10 Suggestions for Enhancing your Well-Being
7 hours of sleep a night is highly correlated to improved states of well-being and physical health. Suggestions for better sleep include staying away from your electronic devices an hour before bedtime; watching fluid intake past 7pm; no caffeine after 2pm; reading (with a book) before bedtime; deep breathing and meditative prayer practices.
30 minutes of cardiovascular exercise 3-5 times a week is recommended, and preferably getting outdoors (Vit D from the sun is good for energy and mood). Be sure to check first with your physician.
Nutrition is important as well. For example, sugars have been shown to raise levels of anxiety and irritability.
Examples include learning better time management; get in touch with your playful self and sense of humor; limit social media; get cardiovascular exercise at least 3-5 times a week; and be out in nature. Be self-aware, so that you know the things that increase stress resiliency in your unique self.
Having a day a week of Sabbath is, although difficult to maintain, important. Unplugging once a week (even if you can only do half a day) helps your overall well-being.
Rabbi Abraham Heschel—“The first holy thing in all creation was a day!!! A palace in time…
The Sabbath as a day of rest is not for the purpose of recovering one’s lost strength and becoming fit for the forthcoming labor. The Sabbath is a day for the sake of life.”
Jesus— “The Sabbath was created for humans, humans weren’t created for the Sabbath.” Mark 2:27
Restorative niches are areas we do well in that we regularly include in our lives. Examples would be getting lost in painting, gardening, wood working, etc. These are practices that are ways in which we unplug from our normal daily routines and engage in practices that are life giving and restorative to us. (taken from Flourishing in Ministry: How To Cultivate Clergy Wellbeing by Matt Bloom.)
Being in a reliable community of faith, and having good peer support is important to our well-being. This can be even more beneficial if we get involved in acts of generosity towards others. Research continues to show that acts of generosity can be life changing.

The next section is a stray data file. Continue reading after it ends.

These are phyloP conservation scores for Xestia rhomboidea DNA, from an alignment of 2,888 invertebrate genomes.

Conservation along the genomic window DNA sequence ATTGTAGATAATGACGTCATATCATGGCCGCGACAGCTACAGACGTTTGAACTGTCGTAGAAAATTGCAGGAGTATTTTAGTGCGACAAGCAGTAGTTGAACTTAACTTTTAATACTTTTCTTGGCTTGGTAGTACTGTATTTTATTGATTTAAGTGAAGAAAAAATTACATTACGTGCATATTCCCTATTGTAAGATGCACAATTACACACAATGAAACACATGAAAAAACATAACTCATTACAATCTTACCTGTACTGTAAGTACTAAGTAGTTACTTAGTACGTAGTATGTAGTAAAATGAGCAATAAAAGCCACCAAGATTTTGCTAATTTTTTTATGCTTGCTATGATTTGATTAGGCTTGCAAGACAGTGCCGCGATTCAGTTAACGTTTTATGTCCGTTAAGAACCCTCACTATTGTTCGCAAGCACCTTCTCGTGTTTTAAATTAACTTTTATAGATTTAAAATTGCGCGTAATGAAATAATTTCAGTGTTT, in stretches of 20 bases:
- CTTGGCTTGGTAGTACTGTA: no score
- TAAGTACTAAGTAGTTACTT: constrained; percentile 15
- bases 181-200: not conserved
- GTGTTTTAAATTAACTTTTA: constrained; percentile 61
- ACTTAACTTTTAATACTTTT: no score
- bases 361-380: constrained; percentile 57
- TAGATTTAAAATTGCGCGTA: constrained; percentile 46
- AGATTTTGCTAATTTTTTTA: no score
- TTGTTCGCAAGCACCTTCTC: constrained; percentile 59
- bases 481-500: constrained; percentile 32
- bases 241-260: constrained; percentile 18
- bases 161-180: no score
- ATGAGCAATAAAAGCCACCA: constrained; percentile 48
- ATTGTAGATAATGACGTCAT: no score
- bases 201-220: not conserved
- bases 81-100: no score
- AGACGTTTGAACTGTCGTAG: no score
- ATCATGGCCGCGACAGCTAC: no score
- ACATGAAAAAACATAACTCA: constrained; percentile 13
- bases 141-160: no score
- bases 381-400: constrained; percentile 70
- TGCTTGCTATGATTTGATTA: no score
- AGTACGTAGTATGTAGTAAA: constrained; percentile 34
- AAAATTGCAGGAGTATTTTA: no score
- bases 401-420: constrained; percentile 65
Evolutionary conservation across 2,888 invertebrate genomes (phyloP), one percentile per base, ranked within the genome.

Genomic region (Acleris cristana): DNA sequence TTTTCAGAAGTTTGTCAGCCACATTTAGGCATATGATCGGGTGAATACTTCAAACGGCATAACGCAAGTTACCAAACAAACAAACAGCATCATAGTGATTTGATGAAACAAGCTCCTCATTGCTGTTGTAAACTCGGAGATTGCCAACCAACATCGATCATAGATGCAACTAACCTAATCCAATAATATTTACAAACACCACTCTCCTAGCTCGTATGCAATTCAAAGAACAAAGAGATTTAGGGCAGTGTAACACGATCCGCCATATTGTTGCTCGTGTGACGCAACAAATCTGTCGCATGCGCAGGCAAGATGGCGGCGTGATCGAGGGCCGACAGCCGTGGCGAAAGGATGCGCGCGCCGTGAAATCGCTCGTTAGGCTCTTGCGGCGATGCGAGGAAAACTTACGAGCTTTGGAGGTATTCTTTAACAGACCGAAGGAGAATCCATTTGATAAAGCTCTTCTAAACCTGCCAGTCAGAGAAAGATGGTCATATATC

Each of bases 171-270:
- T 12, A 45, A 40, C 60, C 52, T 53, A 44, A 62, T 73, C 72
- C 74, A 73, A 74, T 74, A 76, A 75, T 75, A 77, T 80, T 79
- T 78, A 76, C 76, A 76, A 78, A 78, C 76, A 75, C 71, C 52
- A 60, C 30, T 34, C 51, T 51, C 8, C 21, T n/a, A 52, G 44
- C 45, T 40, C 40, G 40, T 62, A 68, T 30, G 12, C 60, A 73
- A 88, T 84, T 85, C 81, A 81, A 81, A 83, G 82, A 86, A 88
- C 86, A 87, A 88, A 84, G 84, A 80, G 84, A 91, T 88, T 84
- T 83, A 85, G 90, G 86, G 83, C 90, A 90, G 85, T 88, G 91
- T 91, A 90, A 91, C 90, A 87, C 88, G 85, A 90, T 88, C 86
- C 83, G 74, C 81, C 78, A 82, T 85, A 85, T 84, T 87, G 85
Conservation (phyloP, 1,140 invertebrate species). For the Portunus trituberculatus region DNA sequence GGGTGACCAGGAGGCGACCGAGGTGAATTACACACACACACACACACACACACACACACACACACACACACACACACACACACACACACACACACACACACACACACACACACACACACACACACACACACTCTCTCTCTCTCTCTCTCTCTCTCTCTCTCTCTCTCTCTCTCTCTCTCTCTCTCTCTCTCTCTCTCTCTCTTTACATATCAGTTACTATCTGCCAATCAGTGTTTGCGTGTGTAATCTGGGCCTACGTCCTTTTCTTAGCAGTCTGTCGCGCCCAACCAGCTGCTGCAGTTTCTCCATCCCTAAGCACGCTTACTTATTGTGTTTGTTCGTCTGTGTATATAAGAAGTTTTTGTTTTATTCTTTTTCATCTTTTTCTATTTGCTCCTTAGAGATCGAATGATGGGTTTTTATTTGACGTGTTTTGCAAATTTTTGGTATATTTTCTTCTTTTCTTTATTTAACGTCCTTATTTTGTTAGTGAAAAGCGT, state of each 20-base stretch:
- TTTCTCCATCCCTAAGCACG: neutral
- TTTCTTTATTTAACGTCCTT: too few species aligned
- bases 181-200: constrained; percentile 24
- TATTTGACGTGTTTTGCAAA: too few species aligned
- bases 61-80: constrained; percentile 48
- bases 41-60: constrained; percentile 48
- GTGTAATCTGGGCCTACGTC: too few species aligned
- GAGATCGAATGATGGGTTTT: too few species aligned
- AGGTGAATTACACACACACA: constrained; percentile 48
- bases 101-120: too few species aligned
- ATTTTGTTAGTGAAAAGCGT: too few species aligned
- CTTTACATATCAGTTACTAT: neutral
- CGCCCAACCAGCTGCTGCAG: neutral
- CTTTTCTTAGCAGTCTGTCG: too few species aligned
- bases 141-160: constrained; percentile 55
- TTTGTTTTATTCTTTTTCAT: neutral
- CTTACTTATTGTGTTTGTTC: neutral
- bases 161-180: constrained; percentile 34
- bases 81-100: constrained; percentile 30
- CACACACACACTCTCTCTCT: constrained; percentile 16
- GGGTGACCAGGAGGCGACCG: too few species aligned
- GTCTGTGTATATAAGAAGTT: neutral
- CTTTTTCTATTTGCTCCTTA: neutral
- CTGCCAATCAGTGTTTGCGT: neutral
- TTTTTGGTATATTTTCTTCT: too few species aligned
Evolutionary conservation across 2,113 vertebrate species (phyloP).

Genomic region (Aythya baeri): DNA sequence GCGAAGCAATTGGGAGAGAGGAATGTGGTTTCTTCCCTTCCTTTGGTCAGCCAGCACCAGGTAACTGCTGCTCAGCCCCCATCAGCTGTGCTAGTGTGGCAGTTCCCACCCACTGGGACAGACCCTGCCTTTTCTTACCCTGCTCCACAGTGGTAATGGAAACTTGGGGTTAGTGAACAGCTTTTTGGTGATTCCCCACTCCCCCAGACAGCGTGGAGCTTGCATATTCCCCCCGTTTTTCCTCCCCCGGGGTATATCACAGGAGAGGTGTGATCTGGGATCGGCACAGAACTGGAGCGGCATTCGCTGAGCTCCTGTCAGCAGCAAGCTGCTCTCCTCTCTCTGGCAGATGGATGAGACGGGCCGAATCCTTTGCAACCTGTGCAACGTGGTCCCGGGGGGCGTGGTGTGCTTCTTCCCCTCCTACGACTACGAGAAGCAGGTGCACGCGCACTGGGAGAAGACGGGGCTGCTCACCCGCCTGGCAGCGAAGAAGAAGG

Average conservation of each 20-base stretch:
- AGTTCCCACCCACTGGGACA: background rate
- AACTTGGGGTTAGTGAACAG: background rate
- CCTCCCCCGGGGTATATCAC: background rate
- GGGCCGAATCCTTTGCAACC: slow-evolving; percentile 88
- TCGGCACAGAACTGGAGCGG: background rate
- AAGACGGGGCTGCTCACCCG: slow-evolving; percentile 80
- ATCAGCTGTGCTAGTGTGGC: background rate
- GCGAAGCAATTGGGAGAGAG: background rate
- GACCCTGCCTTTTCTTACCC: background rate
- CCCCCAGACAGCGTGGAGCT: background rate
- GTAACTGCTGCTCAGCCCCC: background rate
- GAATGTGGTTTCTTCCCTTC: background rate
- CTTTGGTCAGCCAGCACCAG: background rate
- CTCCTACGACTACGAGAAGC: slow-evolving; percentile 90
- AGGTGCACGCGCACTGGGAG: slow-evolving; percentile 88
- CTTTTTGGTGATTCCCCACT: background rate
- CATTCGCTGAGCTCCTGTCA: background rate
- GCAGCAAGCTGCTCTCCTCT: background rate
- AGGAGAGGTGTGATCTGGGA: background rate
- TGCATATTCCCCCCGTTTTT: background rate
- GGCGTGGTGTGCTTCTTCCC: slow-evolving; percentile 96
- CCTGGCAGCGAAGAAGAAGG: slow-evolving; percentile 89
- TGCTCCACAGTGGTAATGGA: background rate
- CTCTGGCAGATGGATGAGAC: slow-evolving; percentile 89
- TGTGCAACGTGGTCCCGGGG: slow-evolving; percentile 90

Begin to notice whether you live from a scarcity mentality or an abundant mentality.
Ways to practice gratitude are:
- Keep a gratitude journal (simply write down 3 things every day that you can say you are grateful for).
- Balance your life. How else can we focus on gratitude if we don’t stop and pay attention. This, again, would mean unplugging from devices, work, things that we let distract us. (Luke 10:38-42)
- Consider the “sacrament of seeing”.
Matthew 6:22 The eye is the lamp of the body. So, if your eye is healthy, your whole body will be full of light.
Matthew 13:16 But blessed are your eyes, for they see, and your ears, for they hear.
Walking a labyrinth in prayer; centering prayer; breath prayers; and lectio divina are good examples of meditative practices. More and more studies are attributing these factors to overall emotional, physical and spiritual well-being.
Create Healthy Boundaries
Be self-aware of your personal emotional triggers (ie. What makes it harder for you to say no).
Do the important work of Forgiveness
Remember, forgiveness is something we do for ourselves. It is a process, and it does not mean that we must be back in relationship with the one who has hurt us. It is necessary for us to do the work of forgiveness for our own well-being.
by Rev Sheri Ferguson, LICSW, LMFT